Friday, October 25, 2013

Rocket Power

I have a list of about 1300 blog topics I'd like to cover.  Some examples:
  • Vas Deferens Aren't a Metal Band
  • On Becoming a Vegetarian and Smelling Bad
  • The Ben Stein Paradox
So, why am I covering model rocketry instead?  Because I don't have fucking time to write my blog anymore!  You may have noticed I dropped from five posts a week to one claiming a busy schedule (but, in reality, my triplets entered half-day kindergarten and I just don't have time).  I figured I could pull off one post a week, barring any impediments.

This week's impediment comes to us from our good friends at the Cub Scouts.  Scouting is something I've only been recently involved in as I am neither morally straight nor will I do my duty to God.  (As I understand it, God watches me do my dookie, so it evens out.)  However, my kids' friends were in scouting, so they had to be.  I was volunteered to help out with rocket merit badges, so I helped one son make something called a "Blue Ninja."

I call it "Giant, Cold Phallus."
I figured one rocket was enough, but...  Well, as my other son is five ("and a HALF!"), he always needs to do what the big kids do.  One cold day, we drove to the nearest hobby store and got him a level 1 difficulty rocket kit.  Here are the steps to building a level-1 kit with a five ("and a HALF!") year old:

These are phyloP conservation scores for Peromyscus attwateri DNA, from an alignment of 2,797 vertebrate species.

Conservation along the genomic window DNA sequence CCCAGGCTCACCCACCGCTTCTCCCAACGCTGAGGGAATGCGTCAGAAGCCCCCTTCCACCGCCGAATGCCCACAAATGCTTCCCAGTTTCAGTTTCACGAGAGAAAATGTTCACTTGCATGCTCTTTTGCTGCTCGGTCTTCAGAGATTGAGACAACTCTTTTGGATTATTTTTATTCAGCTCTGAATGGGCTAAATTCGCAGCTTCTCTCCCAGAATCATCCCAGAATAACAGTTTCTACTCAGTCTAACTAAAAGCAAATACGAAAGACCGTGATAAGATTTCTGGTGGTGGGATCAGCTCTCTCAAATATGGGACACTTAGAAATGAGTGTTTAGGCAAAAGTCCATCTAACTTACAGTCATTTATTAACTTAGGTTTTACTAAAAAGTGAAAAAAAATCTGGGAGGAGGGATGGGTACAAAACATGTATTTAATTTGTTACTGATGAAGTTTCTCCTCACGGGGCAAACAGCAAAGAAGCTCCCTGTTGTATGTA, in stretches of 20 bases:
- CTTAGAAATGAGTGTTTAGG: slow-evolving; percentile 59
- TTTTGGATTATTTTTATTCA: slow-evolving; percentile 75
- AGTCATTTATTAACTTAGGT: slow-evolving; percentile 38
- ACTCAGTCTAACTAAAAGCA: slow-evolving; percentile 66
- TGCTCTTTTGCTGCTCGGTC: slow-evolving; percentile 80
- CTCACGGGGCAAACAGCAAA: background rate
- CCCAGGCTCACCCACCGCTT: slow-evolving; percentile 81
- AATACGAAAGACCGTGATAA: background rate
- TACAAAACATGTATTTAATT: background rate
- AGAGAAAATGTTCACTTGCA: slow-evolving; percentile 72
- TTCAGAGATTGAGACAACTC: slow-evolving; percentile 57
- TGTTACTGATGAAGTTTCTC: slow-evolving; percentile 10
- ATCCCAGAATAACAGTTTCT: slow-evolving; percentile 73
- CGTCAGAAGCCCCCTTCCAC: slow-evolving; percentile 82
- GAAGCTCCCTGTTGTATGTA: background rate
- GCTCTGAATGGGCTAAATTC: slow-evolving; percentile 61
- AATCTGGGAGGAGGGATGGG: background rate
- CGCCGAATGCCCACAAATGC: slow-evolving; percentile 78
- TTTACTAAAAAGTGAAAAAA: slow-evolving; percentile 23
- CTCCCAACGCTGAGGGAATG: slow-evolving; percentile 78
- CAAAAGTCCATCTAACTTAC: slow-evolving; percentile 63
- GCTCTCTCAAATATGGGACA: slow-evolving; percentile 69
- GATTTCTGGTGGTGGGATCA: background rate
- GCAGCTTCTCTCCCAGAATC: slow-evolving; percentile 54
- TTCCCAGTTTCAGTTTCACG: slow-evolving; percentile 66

1. Read instructions.
  2. Explain instructions to child.
  3. Watch child destroy parts of rocket, necessitating a return to the hobby store.
  4. Perform difficult part of task while child watches.
  5. Attempt to get child to do easy part of task.
  6. Repeat step 5.
  7. Finish rocket by yourself.
  8. Repeat step 3.
In the end, though, the rocket got built.  There were some difficulties that had to be overcome, though.  For example, how do you glue three fins onto a tube when one of them will end up pushing against the table and falling off?  Answer:
Lego drydock
How do you get a child to paint a smooth, round surface with acrylic paint without having to buy a new {house/child/wardrobe} afterwards?  Answer:
Hang it from the coat rack.

In the end, I'm assuming this was a worthwhile craft.  I'm also assuming the third-degree burns he'll get after launching the rockets tomorrow will only leave minimal scarring.

Friday, October 18, 2013

Worldwide Processing Power

Here's a fun fact/exercise I show/do in my classes.
  1. Take out your smart phone.
    Yes, I know you have one.  Don't pretend you're an Amish hermit iconoclast.  Take out your phone and look at it.  Now look up the words "Amish," "hermit," and "iconoclast."
  2. Find out how powerful your phone's processor is.
    A Gigahertz is a billion operations per second, not how much power the time machine-DeLorean used in Back to the Future.
  3. Read this article.
    You're probably not going to read it (I know the habits of all both my readers), so here's a quick prĂ©cis: The combined processing power Microsoft is to deal with the Xbox One is more than there was in the world in 1995.  Here's a chart that corroborates it.
  5. Extrapolate from presented data to a finite date, notably your own natal event.
  6. Figure out how much processing power existed on the planet on the day you were born.
    Or, you know, just pretend and make a guess.

    Here's the big takeaway:
    You are carrying in your hand a more powerful computer than all of the world's computing power combined on the day you were born.

    Imagine the power of what you'll be holding in your hand in a few decades.

Friday, October 11, 2013

Into Thin Air

I just finished reading Jon Krakauer's Into Thin Air.  If you aren't familiar with the book, it's about the 1996 Everest disaster.  Several groups of climbers became trapped in a storm in the "death zone" at the top of the mountain and eight people died.